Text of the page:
July 2, 2024

Solar Power Plant Partnership for 153.5MW in Philippines

Solar Power Plant will see the light in Philippines after CREC and SMC Ink an Agreements on 153.5MW Solar Power Project in Bataan.

An important step towards the development of more renewable energy capacity, CITICORE Renewable Energy Corp (CREC) and SMC Global Light and Power Corp (SGLP) have sealed a joint venture and shareholders agreement on a solar power plant project in the Philippines to build, operate and develop a 153.5-megawatt solar power plant in Barangay Lucanin, Mariveles, Bataan.

Key Details of the Partnership

The agreement outlines a collaborative approach where both companies will engage in financing, construction, ownership, operation, and maintenance of the solar plant. Initially, CREC will hold a 49 percent stake, while SGLP will own 51 percent of the total issued and subscribed capital stock of a special purpose entity created for this project.

During the construction phase, CREC will subscribe to additional shares, resulting in an equal ownership split of 50 percent each.

This solar power plant partnership in the Philippines marks a crucial addition to CREC’s portfolio, aligning with its strategic goal of contributing approximately 1.0 gigawatt (GW) of ready-to-build or under-construction solar energy capacity annually over the next five years.

This initiative not only boosts CREC’s attributable solar energy capacity but also reinforces the commitment to sustainable energy development in the Philippines.

Scaling Solar Power Capacity in the Philippines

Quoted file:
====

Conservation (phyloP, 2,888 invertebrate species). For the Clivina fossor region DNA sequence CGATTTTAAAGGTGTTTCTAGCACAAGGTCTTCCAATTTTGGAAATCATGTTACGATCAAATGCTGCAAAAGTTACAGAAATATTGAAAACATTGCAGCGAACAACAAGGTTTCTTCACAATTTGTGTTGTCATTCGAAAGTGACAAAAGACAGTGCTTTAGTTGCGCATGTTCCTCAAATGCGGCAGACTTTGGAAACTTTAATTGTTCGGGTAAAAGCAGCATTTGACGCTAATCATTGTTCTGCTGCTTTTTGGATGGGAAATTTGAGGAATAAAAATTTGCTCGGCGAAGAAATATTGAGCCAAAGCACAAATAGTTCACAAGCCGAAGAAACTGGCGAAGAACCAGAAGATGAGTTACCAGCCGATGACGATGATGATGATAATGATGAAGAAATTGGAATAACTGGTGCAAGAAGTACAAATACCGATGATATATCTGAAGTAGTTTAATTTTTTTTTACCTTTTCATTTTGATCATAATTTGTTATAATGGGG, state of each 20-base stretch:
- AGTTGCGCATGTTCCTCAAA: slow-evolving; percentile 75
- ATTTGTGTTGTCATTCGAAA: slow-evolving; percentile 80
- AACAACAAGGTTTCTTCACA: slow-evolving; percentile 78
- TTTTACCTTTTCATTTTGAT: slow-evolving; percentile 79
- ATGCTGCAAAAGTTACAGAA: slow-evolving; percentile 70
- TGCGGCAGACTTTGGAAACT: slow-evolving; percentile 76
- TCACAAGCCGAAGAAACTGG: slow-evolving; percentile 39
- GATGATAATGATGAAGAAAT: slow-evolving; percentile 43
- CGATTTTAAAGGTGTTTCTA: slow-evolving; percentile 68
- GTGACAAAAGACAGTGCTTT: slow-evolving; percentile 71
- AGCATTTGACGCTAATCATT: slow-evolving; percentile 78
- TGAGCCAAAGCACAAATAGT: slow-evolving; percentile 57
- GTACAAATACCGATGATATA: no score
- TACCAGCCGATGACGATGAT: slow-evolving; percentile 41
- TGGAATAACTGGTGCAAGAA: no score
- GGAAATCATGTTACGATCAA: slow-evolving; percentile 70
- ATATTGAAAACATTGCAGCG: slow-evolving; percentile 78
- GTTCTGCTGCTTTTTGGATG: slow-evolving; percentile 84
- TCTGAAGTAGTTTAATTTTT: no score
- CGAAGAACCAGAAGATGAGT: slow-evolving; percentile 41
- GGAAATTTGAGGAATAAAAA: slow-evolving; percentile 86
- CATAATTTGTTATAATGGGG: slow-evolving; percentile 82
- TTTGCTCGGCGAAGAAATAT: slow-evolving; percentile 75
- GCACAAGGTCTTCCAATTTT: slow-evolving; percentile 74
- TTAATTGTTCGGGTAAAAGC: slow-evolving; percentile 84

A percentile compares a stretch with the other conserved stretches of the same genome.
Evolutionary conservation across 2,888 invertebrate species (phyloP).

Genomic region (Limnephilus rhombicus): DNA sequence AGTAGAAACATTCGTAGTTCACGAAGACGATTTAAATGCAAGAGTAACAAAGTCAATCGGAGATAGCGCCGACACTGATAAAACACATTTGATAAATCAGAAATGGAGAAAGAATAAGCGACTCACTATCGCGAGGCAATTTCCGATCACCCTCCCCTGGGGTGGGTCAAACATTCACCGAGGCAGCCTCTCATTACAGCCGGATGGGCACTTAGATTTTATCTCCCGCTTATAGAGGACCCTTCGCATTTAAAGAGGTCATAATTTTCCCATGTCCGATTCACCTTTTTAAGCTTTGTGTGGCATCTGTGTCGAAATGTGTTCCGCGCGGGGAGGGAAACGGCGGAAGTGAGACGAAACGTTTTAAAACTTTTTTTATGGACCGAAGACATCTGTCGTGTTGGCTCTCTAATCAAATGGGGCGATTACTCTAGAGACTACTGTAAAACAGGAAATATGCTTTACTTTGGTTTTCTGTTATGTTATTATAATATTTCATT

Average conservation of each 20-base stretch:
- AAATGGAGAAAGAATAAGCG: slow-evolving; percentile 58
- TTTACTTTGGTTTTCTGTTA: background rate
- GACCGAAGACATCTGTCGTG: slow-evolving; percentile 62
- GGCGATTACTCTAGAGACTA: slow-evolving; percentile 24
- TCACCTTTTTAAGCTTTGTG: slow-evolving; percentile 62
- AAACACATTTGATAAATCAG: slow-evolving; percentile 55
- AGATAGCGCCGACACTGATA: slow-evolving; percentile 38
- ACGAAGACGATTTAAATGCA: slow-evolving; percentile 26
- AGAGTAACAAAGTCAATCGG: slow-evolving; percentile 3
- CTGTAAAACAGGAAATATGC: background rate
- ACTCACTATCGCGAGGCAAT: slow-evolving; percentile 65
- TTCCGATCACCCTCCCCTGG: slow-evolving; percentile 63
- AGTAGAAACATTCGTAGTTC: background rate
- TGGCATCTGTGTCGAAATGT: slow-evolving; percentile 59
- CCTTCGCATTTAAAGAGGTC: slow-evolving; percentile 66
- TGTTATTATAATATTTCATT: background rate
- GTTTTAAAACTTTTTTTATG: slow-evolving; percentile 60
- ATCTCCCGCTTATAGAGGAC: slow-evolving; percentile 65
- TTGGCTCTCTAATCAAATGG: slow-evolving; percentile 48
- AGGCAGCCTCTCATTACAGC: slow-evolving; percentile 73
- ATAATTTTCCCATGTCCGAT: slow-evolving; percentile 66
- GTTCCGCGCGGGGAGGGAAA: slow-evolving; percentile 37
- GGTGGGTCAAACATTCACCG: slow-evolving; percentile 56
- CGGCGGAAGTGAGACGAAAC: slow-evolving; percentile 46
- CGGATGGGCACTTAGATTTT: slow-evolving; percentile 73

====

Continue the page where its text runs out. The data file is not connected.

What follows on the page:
Though the current energy structure in the Philippines is changing, it remains unknown whether the country will leap onto a completely different energy path.

This possibility gets a lot closer with the launch of its recent ultra-ambitious programme to drastically increase its solar energy capacity, however. The climate crisis – with the near-term energy security worries it will bring with it – is the very same thing that could make that leap possible.

Their idealistic Philippine scheme for power sees renewables as 35 per cent of the energy mix in 2030 and rising to 50 per cent in 2040.The feed-in tariff and other incentives for renewable energy resource development are described in the Philippine Renewable Energy Act of 2008.

These include, among others, a plan to lower the lease rates of government land for renewable energy development, as well as income tax holidays and tax credits, and duty-free importation of required renewable energy equipment.

Many large-scale projects are already building up to support the goal of renewable energy pioneering.

Take this recently announced solar power plant in Barangay Lucanin, Mariveles, Bataan, being installed by CITICORE Renewable Energy Corp (CREC) and SMC Global Light and Power Corp (SGLPIt is one of the largest solar energy plants in the country, with a peak generation capacity of 153.5 megawatts, but is also illustrative of the investment needed to bring about a renewable energy future for the country.

On the commercial side, AC Energy announced plans to add 5,000 megawatts of renewable energy capacity by 2025: one-quarter of it through solar energy. And nearby, Solar Philippines has a raft of project sites springing up all over the archipelago to provide residents with cheaper, cleaner power.

Challenges and Solutions

The star is bright, but the route is not simple. There are problems of financing, of regulation and of modernization of infrastructure. Public-private partnerships of PPPs seem destined to play an important role here, by marrying strengths from the public and private sectors, and enabling the opinion of the state.

To conclude, solar future in the Philippines is promising. However, with the proper mix of policies, investment and innovations, the Philippines is in a sweet spot to catapult the country into a sustainable and resilient energy future.

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